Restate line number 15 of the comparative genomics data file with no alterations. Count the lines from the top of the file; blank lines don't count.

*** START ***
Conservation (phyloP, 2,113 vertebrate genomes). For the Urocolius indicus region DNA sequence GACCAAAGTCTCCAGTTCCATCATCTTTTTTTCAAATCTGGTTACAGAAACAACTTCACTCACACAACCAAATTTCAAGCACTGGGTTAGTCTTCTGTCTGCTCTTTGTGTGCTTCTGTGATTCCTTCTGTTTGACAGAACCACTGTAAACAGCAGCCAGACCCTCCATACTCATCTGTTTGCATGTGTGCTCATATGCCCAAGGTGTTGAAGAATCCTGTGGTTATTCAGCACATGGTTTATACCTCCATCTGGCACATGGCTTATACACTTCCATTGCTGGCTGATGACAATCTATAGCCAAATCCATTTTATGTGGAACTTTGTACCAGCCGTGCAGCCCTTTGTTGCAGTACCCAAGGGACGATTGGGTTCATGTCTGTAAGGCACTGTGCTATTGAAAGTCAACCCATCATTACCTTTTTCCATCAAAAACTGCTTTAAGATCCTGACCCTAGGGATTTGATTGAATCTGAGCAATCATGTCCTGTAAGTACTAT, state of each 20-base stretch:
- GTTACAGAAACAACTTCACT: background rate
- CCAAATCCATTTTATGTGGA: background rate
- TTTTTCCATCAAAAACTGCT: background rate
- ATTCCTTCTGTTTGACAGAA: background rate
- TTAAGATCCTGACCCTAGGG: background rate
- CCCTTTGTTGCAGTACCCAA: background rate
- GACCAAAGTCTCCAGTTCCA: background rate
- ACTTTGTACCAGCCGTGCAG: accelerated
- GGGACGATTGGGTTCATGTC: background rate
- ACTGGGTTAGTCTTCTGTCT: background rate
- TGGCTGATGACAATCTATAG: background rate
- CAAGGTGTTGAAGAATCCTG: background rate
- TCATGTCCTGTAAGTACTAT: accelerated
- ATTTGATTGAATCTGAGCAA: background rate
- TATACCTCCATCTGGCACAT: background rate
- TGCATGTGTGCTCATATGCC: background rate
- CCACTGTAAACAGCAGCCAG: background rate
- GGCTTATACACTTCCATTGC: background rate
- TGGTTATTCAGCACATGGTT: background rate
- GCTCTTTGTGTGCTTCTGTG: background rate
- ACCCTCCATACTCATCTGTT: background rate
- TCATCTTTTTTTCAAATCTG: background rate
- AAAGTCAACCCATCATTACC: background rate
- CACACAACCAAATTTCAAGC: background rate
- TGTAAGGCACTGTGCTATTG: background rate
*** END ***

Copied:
- ATTTGATTGAATCTGAGCAA: background rate